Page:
In terms of design, foodservice professionals often compare tilting skillets to griddles, but with 10-inch-high sides.

One of the most versatile pieces of commercial kitchen equipment, tilting skillets provide precise heating capabilities for a variety of production-related tasks. Operators use their tilting skillets as a griddle, kettle, oven, fryer, steamer, braiser or warming unit to handle almost any task needed.

"From an investment perspective, a tilting skillet is like having three pieces of equipment in one," says John Marenic, principal at Charlotte, N.C.-based Marenic Food Service Consulting. "What many people don't realize is that, with the right attachments, these units can be put to work for things like creating retail sauces, which can generate extra income. Anything that can be done in a kettle can be accomplished in these units. From a design perspective, [due to their versatility], these units can help save space."

High-volume, institutional feeders commonly use tilting skillets, also referred to as braising pans, since a single 30-gallon pan can produce between 251 and 350 meals per hour. But a variety of other foodservice operators, including smaller chains, also use this type of cooking equipment.

Tilting skillets' broad appeal stretches beyond the equipment's flexibility: These units can reduce preparation time, save energy and improve batch consistency. These pans provide a gentle tilting action that allows for safe and smooth pouring of large quantities of hot food, while a counterbalanced cover assists in steam venting and controlling condensate drip. Thermostat-controlled models provide temperatures of between 100 degrees F and 450 degrees F.

Foodservice operators can choose from a variety of tilting skillet types and sizes. These include smaller 10- and 12-gallon countertop models and larger 30- and 40-gallon floor units. A wok-style 16-gallon round skillet also is available for countertop use.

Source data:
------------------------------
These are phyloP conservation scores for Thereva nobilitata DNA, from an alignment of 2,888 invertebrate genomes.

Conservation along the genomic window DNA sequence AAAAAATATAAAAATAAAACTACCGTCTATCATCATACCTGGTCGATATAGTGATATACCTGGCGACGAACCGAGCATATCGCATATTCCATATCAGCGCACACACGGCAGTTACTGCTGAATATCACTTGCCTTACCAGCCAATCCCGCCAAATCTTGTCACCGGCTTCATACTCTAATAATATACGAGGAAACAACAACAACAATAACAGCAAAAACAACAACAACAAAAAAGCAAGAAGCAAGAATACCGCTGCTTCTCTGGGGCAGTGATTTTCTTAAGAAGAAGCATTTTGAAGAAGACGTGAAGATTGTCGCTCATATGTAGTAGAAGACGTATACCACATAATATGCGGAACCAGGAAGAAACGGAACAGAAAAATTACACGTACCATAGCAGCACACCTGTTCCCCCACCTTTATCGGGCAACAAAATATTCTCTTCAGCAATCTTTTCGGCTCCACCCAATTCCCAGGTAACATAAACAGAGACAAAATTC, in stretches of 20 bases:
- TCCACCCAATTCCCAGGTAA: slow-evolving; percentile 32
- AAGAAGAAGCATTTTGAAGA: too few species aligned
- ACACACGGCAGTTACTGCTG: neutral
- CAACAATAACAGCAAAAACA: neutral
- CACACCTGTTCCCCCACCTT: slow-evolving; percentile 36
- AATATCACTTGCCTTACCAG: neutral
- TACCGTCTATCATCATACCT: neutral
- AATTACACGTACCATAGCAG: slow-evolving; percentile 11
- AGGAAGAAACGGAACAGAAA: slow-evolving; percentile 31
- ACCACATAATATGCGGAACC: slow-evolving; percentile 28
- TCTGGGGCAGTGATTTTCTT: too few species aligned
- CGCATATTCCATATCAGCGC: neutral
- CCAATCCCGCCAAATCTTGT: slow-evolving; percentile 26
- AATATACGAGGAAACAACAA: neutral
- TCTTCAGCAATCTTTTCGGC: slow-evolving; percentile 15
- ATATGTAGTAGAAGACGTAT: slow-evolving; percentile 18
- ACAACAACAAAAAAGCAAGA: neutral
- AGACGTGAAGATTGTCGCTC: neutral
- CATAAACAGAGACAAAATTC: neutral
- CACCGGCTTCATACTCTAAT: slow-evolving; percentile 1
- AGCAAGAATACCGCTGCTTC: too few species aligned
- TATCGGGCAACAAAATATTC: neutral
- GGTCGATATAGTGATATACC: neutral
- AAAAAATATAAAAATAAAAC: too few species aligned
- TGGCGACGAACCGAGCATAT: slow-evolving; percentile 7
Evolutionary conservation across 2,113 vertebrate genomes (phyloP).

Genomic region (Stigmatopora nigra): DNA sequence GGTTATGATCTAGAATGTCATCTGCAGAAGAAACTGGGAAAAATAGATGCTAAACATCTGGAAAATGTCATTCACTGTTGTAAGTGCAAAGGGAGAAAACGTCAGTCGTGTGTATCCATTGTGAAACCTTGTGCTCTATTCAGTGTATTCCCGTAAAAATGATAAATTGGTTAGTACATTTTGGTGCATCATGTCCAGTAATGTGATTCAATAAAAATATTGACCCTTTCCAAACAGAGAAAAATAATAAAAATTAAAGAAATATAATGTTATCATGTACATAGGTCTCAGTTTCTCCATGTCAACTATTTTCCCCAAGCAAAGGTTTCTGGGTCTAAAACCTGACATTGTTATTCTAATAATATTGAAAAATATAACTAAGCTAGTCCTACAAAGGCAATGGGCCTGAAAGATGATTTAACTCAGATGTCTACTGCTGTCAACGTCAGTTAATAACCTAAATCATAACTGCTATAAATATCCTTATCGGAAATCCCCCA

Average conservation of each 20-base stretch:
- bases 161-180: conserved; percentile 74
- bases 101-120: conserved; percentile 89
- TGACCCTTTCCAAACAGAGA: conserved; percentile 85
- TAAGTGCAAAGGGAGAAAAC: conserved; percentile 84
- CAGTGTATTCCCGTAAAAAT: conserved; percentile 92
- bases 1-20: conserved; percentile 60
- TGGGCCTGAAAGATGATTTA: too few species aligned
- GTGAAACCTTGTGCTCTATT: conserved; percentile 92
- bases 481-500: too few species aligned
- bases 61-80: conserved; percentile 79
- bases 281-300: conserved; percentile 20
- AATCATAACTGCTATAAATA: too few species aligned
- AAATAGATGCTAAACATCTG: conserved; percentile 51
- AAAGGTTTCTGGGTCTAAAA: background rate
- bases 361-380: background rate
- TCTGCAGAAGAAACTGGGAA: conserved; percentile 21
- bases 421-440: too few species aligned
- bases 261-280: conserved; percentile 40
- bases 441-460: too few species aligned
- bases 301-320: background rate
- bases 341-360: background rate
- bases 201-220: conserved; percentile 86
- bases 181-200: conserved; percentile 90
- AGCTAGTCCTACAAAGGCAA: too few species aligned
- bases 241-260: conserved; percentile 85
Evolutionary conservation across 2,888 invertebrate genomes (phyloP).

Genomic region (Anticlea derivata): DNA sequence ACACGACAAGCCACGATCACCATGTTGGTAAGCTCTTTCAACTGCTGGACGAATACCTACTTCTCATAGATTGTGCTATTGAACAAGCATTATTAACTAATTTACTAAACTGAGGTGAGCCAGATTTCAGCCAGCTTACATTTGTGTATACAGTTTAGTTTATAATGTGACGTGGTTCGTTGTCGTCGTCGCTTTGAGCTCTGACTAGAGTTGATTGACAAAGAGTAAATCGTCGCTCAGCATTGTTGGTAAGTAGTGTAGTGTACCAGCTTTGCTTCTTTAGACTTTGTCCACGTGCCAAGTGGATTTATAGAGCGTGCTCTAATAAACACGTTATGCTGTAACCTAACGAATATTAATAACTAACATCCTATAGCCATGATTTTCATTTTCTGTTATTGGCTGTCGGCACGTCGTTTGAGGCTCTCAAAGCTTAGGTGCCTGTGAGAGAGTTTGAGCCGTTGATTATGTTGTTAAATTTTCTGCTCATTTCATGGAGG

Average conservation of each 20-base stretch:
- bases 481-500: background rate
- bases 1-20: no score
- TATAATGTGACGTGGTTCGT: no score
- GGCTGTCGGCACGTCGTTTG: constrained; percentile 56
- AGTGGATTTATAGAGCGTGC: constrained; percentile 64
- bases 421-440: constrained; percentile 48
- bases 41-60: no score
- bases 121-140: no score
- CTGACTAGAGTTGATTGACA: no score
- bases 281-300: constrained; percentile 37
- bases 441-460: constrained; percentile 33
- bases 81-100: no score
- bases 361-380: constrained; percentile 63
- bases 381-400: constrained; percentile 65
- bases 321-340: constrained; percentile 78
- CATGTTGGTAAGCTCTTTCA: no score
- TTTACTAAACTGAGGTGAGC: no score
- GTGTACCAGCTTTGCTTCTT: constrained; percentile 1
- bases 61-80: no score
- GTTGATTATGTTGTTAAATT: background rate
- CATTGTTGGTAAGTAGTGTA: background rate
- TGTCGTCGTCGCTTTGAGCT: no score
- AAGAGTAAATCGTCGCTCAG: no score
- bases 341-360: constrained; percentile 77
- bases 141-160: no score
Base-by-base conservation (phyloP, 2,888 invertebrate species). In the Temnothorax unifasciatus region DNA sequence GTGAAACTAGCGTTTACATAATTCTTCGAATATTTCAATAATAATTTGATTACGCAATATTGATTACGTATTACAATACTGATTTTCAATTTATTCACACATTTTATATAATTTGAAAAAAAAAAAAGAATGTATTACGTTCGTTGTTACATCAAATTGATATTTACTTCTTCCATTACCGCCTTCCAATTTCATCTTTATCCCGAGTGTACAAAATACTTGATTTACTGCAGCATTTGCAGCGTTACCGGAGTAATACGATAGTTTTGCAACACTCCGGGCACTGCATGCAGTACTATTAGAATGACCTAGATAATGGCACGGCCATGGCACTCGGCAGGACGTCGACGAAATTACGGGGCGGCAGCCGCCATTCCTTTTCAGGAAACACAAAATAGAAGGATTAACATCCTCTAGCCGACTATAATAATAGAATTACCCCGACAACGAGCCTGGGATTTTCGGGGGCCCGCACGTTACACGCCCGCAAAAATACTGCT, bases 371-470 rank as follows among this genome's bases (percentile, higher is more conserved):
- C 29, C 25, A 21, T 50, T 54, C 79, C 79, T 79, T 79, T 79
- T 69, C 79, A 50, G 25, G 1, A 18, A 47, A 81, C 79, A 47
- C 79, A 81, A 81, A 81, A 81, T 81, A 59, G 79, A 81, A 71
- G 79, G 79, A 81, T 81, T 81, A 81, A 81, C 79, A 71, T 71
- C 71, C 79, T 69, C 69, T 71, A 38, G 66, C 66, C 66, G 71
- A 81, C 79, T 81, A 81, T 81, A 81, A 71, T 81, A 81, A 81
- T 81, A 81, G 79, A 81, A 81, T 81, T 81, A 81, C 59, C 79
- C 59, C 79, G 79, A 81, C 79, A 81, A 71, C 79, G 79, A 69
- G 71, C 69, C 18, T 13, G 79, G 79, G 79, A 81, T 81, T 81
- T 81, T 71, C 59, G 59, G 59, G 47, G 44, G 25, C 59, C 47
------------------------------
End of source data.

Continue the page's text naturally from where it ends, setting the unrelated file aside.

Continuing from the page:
When specifying tilting skillets, operators need to be aware that the 10- and 12-gallon sizes are generally only available with electric heating elements. The 16-, 30- and 40-gallon capacities typically come in electric and gas models. Electric units are available in 12 kW or 18 kW, while gas offers 30,000, 93,000 or 126,000 Btus. The gas units' numerous orifices and electric models' many heating elements cover the entire underside of the pan, providing an even heat source without cold spots.

In addition to gas-fired and electric models, these units can be stand based, cabinet based, pedestal based, wall mounted or countertop mounted.

Due to the depth of these units, operators often use tilting skillets for the same tasks as steam-jacketed kettles or stock pots. When used in conjunction with basket inserts or perforated steam table pans, these units also can serve as steamers. Tilting skillets also are commonly used as griddles for preparing items like hamburgers, pancakes, bacon and grilled cheese.

Tilting skillet pans typically feature stainless steel construction, although aluminum versions are available. Structural supports are generally made of low-carbon steel. Open-leg and closed-base models are available.

Specifying Considerations